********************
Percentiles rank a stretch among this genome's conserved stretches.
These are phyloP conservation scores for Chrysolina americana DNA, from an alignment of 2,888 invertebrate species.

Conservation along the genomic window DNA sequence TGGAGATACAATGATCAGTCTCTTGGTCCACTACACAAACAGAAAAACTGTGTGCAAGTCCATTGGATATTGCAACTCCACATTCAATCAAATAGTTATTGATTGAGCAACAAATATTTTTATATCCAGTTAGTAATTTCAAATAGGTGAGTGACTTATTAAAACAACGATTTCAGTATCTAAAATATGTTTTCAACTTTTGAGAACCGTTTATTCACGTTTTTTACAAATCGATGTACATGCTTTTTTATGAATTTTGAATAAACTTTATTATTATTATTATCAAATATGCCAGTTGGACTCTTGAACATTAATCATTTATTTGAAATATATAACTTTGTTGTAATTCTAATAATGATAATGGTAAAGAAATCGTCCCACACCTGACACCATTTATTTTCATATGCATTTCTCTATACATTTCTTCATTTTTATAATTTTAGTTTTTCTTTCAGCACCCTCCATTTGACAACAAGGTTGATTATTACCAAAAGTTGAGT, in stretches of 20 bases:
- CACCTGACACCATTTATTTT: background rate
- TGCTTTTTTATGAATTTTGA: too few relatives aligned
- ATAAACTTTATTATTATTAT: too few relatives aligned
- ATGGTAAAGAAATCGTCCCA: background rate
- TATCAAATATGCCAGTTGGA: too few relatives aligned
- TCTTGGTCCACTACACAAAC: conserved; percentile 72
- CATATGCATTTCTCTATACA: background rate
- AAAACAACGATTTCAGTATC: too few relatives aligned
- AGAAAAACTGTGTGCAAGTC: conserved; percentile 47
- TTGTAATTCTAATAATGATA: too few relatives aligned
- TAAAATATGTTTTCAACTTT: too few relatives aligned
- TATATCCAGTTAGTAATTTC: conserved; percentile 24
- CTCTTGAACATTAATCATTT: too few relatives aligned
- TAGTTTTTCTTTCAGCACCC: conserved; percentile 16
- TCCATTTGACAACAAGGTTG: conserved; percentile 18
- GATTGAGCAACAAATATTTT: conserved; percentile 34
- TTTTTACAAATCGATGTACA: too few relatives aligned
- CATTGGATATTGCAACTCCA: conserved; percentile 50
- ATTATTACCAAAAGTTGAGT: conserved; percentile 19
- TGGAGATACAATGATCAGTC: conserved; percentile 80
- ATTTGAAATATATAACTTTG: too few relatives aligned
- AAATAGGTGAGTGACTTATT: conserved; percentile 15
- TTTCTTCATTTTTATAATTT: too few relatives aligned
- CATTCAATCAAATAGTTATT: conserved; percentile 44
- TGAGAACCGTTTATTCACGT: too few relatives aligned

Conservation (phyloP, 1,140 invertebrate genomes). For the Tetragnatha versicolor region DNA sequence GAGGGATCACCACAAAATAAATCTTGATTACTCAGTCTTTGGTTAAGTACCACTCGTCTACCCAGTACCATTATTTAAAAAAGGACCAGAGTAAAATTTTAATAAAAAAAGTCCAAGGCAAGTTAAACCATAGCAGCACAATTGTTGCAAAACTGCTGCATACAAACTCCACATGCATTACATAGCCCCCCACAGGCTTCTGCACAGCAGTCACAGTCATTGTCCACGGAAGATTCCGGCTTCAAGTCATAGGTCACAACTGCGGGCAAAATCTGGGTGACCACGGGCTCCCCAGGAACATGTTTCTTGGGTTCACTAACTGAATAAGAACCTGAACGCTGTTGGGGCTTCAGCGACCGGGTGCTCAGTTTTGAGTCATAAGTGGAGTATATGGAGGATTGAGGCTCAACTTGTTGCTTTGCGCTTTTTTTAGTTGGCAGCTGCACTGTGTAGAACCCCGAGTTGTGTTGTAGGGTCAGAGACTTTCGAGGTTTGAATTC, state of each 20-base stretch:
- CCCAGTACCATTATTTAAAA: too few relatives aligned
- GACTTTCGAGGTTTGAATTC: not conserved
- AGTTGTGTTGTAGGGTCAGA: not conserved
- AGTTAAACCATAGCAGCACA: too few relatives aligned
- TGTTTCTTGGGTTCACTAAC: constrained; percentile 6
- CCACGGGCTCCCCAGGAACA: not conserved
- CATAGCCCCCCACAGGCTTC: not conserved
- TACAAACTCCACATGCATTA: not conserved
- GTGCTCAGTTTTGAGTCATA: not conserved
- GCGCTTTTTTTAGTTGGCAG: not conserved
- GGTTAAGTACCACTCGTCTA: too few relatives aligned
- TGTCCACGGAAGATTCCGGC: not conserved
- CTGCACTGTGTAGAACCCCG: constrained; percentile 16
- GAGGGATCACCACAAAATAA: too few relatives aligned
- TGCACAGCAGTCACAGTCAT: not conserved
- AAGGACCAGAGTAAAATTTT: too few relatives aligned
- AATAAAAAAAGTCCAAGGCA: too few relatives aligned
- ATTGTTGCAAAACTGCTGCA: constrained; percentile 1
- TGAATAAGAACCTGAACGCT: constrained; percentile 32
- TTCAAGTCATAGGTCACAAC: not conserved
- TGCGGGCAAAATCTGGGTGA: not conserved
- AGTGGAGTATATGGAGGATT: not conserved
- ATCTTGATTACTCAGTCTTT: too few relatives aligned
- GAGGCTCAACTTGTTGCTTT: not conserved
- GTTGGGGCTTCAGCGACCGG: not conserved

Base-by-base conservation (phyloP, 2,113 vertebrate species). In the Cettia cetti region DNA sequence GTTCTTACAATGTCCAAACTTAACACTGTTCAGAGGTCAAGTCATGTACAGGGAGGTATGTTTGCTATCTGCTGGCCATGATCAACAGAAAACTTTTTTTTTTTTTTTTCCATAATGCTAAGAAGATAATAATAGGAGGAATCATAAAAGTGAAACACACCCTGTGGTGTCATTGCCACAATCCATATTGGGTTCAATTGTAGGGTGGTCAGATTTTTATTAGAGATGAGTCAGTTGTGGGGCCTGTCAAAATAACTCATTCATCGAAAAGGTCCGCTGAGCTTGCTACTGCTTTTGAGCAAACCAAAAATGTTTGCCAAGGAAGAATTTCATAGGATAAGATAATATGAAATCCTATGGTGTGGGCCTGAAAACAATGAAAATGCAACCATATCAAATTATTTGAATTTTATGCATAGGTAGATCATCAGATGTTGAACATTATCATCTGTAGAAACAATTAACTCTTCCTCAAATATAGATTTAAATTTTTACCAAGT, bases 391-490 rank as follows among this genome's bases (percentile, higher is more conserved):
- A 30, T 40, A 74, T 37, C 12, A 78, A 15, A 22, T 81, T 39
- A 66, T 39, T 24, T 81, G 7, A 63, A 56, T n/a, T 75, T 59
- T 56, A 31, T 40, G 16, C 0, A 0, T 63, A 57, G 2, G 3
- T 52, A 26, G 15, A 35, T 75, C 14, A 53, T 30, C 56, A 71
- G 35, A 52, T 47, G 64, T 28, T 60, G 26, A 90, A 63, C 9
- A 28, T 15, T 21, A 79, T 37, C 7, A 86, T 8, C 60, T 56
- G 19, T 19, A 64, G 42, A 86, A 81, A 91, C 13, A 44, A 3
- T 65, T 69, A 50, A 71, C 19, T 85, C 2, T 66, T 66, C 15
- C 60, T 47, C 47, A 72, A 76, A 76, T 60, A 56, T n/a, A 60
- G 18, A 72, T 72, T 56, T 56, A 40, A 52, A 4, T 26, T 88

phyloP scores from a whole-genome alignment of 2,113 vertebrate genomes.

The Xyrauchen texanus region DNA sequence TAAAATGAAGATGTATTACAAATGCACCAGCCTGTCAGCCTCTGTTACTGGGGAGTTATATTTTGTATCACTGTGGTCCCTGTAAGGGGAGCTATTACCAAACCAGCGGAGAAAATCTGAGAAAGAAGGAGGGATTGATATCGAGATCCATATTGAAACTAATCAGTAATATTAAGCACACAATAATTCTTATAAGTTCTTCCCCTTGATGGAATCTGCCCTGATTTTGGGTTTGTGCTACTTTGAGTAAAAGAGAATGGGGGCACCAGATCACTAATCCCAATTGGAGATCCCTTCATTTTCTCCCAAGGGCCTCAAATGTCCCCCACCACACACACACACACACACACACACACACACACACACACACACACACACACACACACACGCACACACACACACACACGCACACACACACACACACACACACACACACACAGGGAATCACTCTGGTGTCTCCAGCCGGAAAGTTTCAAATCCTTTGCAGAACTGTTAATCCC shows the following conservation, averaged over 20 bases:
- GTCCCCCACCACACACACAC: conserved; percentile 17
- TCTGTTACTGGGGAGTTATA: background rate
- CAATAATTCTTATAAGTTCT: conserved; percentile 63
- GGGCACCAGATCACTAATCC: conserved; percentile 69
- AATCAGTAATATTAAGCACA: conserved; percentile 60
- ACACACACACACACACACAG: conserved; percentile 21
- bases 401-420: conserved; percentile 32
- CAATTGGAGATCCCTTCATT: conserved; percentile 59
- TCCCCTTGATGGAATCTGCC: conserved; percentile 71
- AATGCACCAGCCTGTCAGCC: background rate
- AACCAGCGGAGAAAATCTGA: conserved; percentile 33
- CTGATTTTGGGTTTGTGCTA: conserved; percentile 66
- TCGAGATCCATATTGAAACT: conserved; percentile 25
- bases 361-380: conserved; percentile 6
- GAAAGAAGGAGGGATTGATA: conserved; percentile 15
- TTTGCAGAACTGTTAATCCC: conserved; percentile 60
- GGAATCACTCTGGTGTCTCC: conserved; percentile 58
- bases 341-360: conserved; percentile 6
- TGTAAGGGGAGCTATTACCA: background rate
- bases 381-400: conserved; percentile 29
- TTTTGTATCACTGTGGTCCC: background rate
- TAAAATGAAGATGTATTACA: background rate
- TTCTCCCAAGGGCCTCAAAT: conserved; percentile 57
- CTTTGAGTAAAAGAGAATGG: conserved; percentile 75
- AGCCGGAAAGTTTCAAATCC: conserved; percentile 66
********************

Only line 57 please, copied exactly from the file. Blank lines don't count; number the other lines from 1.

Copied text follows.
- A 66, T 39, T 24, T 81, G 7, A 63, A 56, T n/a, T 75, T 59